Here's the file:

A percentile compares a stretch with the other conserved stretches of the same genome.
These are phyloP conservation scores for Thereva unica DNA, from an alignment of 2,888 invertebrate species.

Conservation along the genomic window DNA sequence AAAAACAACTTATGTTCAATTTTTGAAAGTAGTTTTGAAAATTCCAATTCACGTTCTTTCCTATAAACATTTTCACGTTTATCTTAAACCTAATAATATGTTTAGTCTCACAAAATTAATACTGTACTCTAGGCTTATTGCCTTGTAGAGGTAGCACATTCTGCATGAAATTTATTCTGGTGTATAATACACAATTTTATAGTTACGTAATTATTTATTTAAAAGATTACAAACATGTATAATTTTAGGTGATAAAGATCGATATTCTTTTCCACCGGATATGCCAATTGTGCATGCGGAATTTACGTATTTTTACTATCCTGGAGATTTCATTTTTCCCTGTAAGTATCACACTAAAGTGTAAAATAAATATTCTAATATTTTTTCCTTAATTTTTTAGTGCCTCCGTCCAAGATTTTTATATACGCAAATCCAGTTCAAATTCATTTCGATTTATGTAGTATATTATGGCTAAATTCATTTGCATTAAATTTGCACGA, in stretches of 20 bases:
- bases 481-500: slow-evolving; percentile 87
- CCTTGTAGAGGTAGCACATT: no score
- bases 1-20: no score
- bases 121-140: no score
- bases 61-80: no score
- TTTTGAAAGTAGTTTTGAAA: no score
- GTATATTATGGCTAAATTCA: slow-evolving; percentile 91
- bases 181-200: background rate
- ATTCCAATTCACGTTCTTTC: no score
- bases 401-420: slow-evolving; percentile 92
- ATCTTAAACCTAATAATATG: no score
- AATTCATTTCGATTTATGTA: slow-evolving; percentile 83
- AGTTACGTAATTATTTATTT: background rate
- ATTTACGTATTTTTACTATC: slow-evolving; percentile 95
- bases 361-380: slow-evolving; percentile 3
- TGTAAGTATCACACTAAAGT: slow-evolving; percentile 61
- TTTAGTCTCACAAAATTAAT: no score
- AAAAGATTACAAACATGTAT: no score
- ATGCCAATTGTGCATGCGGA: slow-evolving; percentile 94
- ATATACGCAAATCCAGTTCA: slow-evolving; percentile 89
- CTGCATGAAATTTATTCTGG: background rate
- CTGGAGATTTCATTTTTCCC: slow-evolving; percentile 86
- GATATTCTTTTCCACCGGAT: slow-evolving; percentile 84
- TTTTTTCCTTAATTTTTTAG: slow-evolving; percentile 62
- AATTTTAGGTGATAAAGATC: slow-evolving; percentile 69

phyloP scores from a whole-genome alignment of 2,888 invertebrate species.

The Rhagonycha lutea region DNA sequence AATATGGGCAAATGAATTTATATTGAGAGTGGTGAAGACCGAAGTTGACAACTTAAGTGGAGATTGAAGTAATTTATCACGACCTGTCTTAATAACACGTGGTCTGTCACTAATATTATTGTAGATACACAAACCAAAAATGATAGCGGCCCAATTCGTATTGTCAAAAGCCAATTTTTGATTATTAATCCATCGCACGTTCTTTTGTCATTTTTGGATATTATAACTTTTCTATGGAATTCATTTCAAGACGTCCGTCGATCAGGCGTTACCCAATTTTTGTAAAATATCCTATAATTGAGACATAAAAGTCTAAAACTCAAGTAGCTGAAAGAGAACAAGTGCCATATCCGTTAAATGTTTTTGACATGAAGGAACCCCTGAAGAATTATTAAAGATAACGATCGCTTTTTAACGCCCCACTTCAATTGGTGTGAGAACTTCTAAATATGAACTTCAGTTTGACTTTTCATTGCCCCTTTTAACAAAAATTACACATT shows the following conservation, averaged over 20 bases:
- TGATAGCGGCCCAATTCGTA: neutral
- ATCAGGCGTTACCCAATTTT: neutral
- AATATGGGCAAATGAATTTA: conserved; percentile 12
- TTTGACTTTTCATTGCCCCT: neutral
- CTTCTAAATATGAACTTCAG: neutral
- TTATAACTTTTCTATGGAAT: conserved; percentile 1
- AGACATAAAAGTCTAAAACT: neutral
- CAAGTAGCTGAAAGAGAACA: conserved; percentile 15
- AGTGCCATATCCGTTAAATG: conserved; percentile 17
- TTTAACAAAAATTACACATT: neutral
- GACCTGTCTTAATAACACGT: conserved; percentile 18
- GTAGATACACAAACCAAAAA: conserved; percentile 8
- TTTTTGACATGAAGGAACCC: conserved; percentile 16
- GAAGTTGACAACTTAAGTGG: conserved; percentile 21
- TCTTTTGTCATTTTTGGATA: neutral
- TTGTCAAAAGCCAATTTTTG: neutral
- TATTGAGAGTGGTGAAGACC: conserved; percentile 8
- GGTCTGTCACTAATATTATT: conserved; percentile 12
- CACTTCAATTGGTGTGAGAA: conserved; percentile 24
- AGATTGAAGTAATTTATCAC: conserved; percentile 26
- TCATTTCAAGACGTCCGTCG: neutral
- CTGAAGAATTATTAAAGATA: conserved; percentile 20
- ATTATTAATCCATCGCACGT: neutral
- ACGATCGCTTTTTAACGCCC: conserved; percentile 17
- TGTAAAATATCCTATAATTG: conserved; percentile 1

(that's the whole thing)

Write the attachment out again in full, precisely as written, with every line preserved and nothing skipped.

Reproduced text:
A percentile compares a stretch with the other conserved stretches of the same genome.
These are phyloP conservation scores for Thereva unica DNA, from an alignment of 2,888 invertebrate species.

Conservation along the genomic window DNA sequence AAAAACAACTTATGTTCAATTTTTGAAAGTAGTTTTGAAAATTCCAATTCACGTTCTTTCCTATAAACATTTTCACGTTTATCTTAAACCTAATAATATGTTTAGTCTCACAAAATTAATACTGTACTCTAGGCTTATTGCCTTGTAGAGGTAGCACATTCTGCATGAAATTTATTCTGGTGTATAATACACAATTTTATAGTTACGTAATTATTTATTTAAAAGATTACAAACATGTATAATTTTAGGTGATAAAGATCGATATTCTTTTCCACCGGATATGCCAATTGTGCATGCGGAATTTACGTATTTTTACTATCCTGGAGATTTCATTTTTCCCTGTAAGTATCACACTAAAGTGTAAAATAAATATTCTAATATTTTTTCCTTAATTTTTTAGTGCCTCCGTCCAAGATTTTTATATACGCAAATCCAGTTCAAATTCATTTCGATTTATGTAGTATATTATGGCTAAATTCATTTGCATTAAATTTGCACGA, in stretches of 20 bases:
- bases 481-500: slow-evolving; percentile 87
- CCTTGTAGAGGTAGCACATT: no score
- bases 1-20: no score
- bases 121-140: no score
- bases 61-80: no score
- TTTTGAAAGTAGTTTTGAAA: no score
- GTATATTATGGCTAAATTCA: slow-evolving; percentile 91
- bases 181-200: background rate
- ATTCCAATTCACGTTCTTTC: no score
- bases 401-420: slow-evolving; percentile 92
- ATCTTAAACCTAATAATATG: no score
- AATTCATTTCGATTTATGTA: slow-evolving; percentile 83
- AGTTACGTAATTATTTATTT: background rate
- ATTTACGTATTTTTACTATC: slow-evolving; percentile 95
- bases 361-380: slow-evolving; percentile 3
- TGTAAGTATCACACTAAAGT: slow-evolving; percentile 61
- TTTAGTCTCACAAAATTAAT: no score
- AAAAGATTACAAACATGTAT: no score
- ATGCCAATTGTGCATGCGGA: slow-evolving; percentile 94
- ATATACGCAAATCCAGTTCA: slow-evolving; percentile 89
- CTGCATGAAATTTATTCTGG: background rate
- CTGGAGATTTCATTTTTCCC: slow-evolving; percentile 86
- GATATTCTTTTCCACCGGAT: slow-evolving; percentile 84
- TTTTTTCCTTAATTTTTTAG: slow-evolving; percentile 62
- AATTTTAGGTGATAAAGATC: slow-evolving; percentile 69

phyloP scores from a whole-genome alignment of 2,888 invertebrate species.

The Rhagonycha lutea region DNA sequence AATATGGGCAAATGAATTTATATTGAGAGTGGTGAAGACCGAAGTTGACAACTTAAGTGGAGATTGAAGTAATTTATCACGACCTGTCTTAATAACACGTGGTCTGTCACTAATATTATTGTAGATACACAAACCAAAAATGATAGCGGCCCAATTCGTATTGTCAAAAGCCAATTTTTGATTATTAATCCATCGCACGTTCTTTTGTCATTTTTGGATATTATAACTTTTCTATGGAATTCATTTCAAGACGTCCGTCGATCAGGCGTTACCCAATTTTTGTAAAATATCCTATAATTGAGACATAAAAGTCTAAAACTCAAGTAGCTGAAAGAGAACAAGTGCCATATCCGTTAAATGTTTTTGACATGAAGGAACCCCTGAAGAATTATTAAAGATAACGATCGCTTTTTAACGCCCCACTTCAATTGGTGTGAGAACTTCTAAATATGAACTTCAGTTTGACTTTTCATTGCCCCTTTTAACAAAAATTACACATT shows the following conservation, averaged over 20 bases:
- TGATAGCGGCCCAATTCGTA: neutral
- ATCAGGCGTTACCCAATTTT: neutral
- AATATGGGCAAATGAATTTA: conserved; percentile 12
- TTTGACTTTTCATTGCCCCT: neutral
- CTTCTAAATATGAACTTCAG: neutral
- TTATAACTTTTCTATGGAAT: conserved; percentile 1
- AGACATAAAAGTCTAAAACT: neutral
- CAAGTAGCTGAAAGAGAACA: conserved; percentile 15
- AGTGCCATATCCGTTAAATG: conserved; percentile 17
- TTTAACAAAAATTACACATT: neutral
- GACCTGTCTTAATAACACGT: conserved; percentile 18
- GTAGATACACAAACCAAAAA: conserved; percentile 8
- TTTTTGACATGAAGGAACCC: conserved; percentile 16
- GAAGTTGACAACTTAAGTGG: conserved; percentile 21
- TCTTTTGTCATTTTTGGATA: neutral
- TTGTCAAAAGCCAATTTTTG: neutral
- TATTGAGAGTGGTGAAGACC: conserved; percentile 8
- GGTCTGTCACTAATATTATT: conserved; percentile 12
- CACTTCAATTGGTGTGAGAA: conserved; percentile 24
- AGATTGAAGTAATTTATCAC: conserved; percentile 26
- TCATTTCAAGACGTCCGTCG: neutral
- CTGAAGAATTATTAAAGATA: conserved; percentile 20
- ATTATTAATCCATCGCACGT: neutral
- ACGATCGCTTTTTAACGCCC: conserved; percentile 17
- TGTAAAATATCCTATAATTG: conserved; percentile 1